Trauma can test the limits of our mental and emotional fitness. Whether a devastating medical diagnosis, unforeseen relationship breakup or accidental injury, trauma is never planned, but the state of our mental fitness has a huge bearing on our ability to recover.
I have a close friend who runs marathons. She prepares her body for months prior to the actual event, running and training daily so that when she runs the actual event, her body will be able to handle the stress that the marathon will wreak on her body.
Our difficulty with trauma is that we don’t know when it might strike so we don’t have a six-month warning to prepare for the worst. The only way to be ready is to maintain a consistent regime to keep you mentally fit for the moment when life throws you a curve ball.
Here are some habits you can incorporate into your daily life to keep your body and mind, ready and resilient.
I’ve met people who meticulously control every morsel that passes their lips. Whether they are counting calories, carbs or protein, they monitor everything they put into their body. Others satisfy their tastebuds and cravings with little concern for the impact that fast food can have on their organs. It’s the same with the mind—some people are very careful about the media they consume, while others absorb an open buffet of information that can be harmful and hurtful.
Only you can judge what is right for you, but research shows that positive and uplifting input can greatly enhance resilience. I have this image of my mind as a glass of water—it can only hold a limited amount. If my glass is filled with fears and worries, it’s like red dye in my glass of water. I can’t get it out, but I can keep pouring in more water and eventually it will force out the red dye and make it clear again.
There’s an abundance of great stuff out there. Check Apple Podcasts and Spotify to find brilliant discussions and interviews on all sorts of wonderful concepts. Watch videos that make you laugh because laughter truly is an amazing medicine, Read books that are enlightening and stories that highlight the strength of the human spirit.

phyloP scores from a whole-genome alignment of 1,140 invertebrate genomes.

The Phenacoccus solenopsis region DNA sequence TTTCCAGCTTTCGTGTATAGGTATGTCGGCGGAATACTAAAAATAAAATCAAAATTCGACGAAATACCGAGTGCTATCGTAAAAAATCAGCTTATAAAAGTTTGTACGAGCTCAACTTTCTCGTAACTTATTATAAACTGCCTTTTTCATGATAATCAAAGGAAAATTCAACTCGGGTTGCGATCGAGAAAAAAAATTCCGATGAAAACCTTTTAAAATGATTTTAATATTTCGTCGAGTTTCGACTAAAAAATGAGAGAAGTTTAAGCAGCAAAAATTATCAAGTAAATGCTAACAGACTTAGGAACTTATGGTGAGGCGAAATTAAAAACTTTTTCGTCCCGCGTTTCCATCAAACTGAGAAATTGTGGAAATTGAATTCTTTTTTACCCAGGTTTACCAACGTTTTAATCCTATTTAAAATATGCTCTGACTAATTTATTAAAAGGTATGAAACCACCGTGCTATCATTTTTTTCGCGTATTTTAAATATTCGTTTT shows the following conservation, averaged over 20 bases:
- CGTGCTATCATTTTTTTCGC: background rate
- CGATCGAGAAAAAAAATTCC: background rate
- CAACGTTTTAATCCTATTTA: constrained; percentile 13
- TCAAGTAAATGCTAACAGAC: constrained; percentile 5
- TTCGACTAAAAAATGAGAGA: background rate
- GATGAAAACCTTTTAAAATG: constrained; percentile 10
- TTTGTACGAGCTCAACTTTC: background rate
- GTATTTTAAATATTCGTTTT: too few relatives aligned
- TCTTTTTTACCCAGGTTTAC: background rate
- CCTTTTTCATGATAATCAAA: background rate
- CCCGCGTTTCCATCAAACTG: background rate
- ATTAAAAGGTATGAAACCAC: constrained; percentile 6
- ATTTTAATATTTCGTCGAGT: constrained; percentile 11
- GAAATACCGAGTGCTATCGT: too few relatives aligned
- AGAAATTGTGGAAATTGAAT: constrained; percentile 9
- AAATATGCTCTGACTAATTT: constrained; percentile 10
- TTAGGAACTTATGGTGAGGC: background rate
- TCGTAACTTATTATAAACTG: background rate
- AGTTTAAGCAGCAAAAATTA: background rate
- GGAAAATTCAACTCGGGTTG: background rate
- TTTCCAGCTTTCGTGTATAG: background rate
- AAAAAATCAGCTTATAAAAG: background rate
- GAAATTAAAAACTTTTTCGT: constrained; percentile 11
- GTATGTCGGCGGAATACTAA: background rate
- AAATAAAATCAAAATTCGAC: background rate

There are people who swear by this habit, and others who declare that it doesn’t work for them. After years of meditating myself, I have to say that most of the time it doesn’t feel like it’s working. But what I now realise, that it’s not about mastering the technique, it’s about doing it regularly and the results are evident in the other areas of my life. When I meditate, I never feel like I’m getting it right, and yet I find that the rest of my life feels less chaotic, peaceful and handleable.
The process of quieting my mind allows space for greater creativity and calm, and when the unexpected happens and meditating is the last thing I want to do, I now realise that is when I need to do it most.
Thank goodness there are so many easy ways to create a meditation habit. Go to your phone’s app store and check out all the different apps available. Most of them have a free trial so you can get a feel for which one is right for you.
When I think about the people that I know who are mentally fit, one of the things they all have in common is a place to express their feelings. This may take the form of a trusted friend or family member, a counsellor or psychologist. The important thing is to have an outlet to freely speak your mind without fear of judgement or recrimination. By talking it through, issues are resolved, and solutions are found simply through the process of expression.
Another way to supplement this is to keep a journal or diary. Let your thoughts flow onto the page and you will find that this process will relieve your mind and help you to look at things more objectively, creating a sense of order instead of chaos.
Studies amongst people who live to a happy and healthy old age have found that there are two main elements that have contributed to their wellness—a plant-based diet and healthy socialisation. We are by design beings that seek connection as part of a fulfilling life. Find your tribe, those like-minded people who bring out the best in you. It’s easy to work out who they are by asking yourself how you feel after catching up with them. Do you feel zapped or sapped? I seek out the zappers, the ones who I love spending time with and hopefully zap in return!
You’ve no doubt heard the quote, “It is better to give than to receive.” If you’ve tried it yourself, you know what I mean. It doesn’t matter if it’s letting someone else go before you at the checkout or bestowing a million-dollar grant to a university—the act of giving is in itself an indescribably good feeling. Knowing that you have contributed to someone else having a better day or a better education, anything that improves the life of another, is just as much of blessing to you as to them.
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